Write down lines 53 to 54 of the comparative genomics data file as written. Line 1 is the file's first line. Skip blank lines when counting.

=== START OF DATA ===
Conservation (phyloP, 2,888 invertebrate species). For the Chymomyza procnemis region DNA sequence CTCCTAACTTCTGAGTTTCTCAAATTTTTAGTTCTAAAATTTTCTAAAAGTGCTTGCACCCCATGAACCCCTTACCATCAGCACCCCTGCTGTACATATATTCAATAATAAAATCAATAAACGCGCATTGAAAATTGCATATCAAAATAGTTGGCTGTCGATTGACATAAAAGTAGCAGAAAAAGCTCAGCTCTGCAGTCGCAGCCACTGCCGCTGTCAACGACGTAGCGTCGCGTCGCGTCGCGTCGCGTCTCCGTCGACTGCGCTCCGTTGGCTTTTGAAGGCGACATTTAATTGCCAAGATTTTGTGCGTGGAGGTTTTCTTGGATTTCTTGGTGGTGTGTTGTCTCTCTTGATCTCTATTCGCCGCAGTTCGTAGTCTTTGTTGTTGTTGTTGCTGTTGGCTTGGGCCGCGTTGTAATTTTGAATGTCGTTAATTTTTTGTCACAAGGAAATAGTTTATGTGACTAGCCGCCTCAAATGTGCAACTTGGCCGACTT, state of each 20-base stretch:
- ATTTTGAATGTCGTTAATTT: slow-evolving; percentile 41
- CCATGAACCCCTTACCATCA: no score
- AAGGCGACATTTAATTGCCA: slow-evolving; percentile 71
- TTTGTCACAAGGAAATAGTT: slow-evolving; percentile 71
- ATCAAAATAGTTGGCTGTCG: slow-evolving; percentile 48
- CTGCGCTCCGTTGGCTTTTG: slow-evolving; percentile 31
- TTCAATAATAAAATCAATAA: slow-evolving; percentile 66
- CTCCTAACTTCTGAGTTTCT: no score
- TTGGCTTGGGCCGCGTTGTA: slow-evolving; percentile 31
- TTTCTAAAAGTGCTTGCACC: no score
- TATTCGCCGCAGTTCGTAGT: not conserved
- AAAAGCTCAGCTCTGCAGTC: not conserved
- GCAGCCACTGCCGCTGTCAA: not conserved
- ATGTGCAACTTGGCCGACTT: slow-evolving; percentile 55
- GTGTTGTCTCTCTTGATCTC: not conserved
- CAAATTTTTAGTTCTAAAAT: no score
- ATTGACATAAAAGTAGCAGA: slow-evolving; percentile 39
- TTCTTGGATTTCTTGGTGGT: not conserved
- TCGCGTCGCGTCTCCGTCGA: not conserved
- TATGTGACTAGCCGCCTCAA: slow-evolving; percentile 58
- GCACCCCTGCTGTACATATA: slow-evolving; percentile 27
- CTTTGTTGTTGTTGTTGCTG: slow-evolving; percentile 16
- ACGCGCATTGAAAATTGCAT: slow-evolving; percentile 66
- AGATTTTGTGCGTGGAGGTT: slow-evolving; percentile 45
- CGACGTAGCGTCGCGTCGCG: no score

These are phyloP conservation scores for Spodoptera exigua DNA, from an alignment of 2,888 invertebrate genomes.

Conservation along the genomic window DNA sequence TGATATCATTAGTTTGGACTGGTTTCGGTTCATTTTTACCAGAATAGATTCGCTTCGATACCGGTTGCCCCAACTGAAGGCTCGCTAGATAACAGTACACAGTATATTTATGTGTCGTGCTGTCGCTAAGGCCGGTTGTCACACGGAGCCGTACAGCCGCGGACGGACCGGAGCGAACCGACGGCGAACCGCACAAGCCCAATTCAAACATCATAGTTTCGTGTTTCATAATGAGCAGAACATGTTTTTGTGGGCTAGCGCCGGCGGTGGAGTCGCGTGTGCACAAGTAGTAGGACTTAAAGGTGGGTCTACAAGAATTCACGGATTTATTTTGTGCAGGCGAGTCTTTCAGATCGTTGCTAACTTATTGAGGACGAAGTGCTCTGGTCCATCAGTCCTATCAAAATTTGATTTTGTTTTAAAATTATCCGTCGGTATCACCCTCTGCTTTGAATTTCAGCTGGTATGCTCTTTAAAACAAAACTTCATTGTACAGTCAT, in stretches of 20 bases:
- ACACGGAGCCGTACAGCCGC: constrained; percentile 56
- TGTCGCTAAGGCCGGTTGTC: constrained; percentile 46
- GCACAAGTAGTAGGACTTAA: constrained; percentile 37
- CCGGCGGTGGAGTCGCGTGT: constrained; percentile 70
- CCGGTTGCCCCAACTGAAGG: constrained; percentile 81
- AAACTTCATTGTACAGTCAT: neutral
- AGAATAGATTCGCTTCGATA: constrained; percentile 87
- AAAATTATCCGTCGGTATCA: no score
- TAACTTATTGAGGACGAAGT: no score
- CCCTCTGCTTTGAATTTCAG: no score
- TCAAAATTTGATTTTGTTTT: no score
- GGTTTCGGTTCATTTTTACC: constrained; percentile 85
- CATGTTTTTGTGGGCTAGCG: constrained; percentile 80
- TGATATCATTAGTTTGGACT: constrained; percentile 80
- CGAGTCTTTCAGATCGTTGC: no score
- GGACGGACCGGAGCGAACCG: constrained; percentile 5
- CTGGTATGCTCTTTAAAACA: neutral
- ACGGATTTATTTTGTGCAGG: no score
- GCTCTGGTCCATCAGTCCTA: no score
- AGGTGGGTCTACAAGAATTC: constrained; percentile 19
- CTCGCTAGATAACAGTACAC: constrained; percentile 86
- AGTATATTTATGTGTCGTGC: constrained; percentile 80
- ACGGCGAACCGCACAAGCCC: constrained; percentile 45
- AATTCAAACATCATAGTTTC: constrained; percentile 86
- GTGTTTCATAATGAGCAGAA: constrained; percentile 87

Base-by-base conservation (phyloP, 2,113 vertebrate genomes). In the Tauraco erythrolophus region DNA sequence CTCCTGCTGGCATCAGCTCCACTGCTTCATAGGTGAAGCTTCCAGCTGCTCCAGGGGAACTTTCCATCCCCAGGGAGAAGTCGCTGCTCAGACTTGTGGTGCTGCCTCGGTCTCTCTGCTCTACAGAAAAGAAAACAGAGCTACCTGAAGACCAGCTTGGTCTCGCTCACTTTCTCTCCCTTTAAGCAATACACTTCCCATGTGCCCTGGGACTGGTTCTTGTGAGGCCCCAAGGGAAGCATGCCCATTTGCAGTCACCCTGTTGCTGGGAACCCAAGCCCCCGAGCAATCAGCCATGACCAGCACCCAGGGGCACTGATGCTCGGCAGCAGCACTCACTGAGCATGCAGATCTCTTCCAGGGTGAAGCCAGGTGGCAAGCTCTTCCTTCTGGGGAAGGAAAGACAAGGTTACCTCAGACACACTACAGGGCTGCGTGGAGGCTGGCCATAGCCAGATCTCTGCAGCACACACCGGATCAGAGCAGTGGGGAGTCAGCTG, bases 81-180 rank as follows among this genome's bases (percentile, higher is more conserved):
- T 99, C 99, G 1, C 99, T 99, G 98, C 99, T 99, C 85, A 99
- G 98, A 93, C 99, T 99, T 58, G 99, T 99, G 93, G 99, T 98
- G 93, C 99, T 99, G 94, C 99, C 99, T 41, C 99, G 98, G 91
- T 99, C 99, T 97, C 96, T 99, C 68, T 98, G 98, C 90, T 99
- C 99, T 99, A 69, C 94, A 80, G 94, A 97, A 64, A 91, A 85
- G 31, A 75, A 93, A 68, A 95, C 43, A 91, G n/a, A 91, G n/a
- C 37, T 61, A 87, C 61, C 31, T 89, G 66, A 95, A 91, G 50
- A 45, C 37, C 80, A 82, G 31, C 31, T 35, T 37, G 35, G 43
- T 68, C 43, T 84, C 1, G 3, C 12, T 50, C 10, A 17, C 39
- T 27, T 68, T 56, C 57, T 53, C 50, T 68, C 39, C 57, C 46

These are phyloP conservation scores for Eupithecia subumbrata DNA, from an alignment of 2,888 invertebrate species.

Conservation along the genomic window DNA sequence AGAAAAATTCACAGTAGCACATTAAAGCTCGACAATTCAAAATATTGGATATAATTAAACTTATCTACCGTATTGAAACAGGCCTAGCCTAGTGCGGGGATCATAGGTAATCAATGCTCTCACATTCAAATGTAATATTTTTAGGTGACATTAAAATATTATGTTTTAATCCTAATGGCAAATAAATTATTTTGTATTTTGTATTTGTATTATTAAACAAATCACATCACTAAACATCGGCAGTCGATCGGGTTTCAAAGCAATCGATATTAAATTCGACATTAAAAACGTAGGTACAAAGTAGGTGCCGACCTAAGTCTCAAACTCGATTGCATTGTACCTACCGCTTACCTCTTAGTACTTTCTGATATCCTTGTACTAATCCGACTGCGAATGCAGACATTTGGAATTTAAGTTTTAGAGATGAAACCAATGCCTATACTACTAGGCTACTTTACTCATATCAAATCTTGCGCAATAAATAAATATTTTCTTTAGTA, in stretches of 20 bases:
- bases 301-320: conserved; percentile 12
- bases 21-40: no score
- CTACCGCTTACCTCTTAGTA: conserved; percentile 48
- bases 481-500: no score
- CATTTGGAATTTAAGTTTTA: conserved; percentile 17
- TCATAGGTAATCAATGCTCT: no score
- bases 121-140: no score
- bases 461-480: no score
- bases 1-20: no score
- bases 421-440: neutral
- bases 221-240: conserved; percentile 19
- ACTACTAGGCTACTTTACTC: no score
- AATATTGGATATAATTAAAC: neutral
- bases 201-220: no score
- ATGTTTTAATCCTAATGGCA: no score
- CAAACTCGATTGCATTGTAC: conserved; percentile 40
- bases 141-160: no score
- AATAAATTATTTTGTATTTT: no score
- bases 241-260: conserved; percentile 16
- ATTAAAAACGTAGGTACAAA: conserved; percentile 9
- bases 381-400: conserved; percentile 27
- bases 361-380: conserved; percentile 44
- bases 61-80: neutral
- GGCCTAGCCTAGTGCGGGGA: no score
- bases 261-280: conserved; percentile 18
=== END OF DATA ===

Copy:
- GTGTTTCATAATGAGCAGAA: constrained; percentile 87

Base-by-base conservation (phyloP, 2,113 vertebrate genomes). In the Tauraco erythrolophus region DNA sequence CTCCTGCTGGCATCAGCTCCACTGCTTCATAGGTGAAGCTTCCAGCTGCTCCAGGGGAACTTTCCATCCCCAGGGAGAAGTCGCTGCTCAGACTTGTGGTGCTGCCTCGGTCTCTCTGCTCTACAGAAAAGAAAACAGAGCTACCTGAAGACCAGCTTGGTCTCGCTCACTTTCTCTCCCTTTAAGCAATACACTTCCCATGTGCCCTGGGACTGGTTCTTGTGAGGCCCCAAGGGAAGCATGCCCATTTGCAGTCACCCTGTTGCTGGGAACCCAAGCCCCCGAGCAATCAGCCATGACCAGCACCCAGGGGCACTGATGCTCGGCAGCAGCACTCACTGAGCATGCAGATCTCTTCCAGGGTGAAGCCAGGTGGCAAGCTCTTCCTTCTGGGGAAGGAAAGACAAGGTTACCTCAGACACACTACAGGGCTGCGTGGAGGCTGGCCATAGCCAGATCTCTGCAGCACACACCGGATCAGAGCAGTGGGGAGTCAGCTG, bases 81-180 rank as follows among this genome's bases (percentile, higher is more conserved):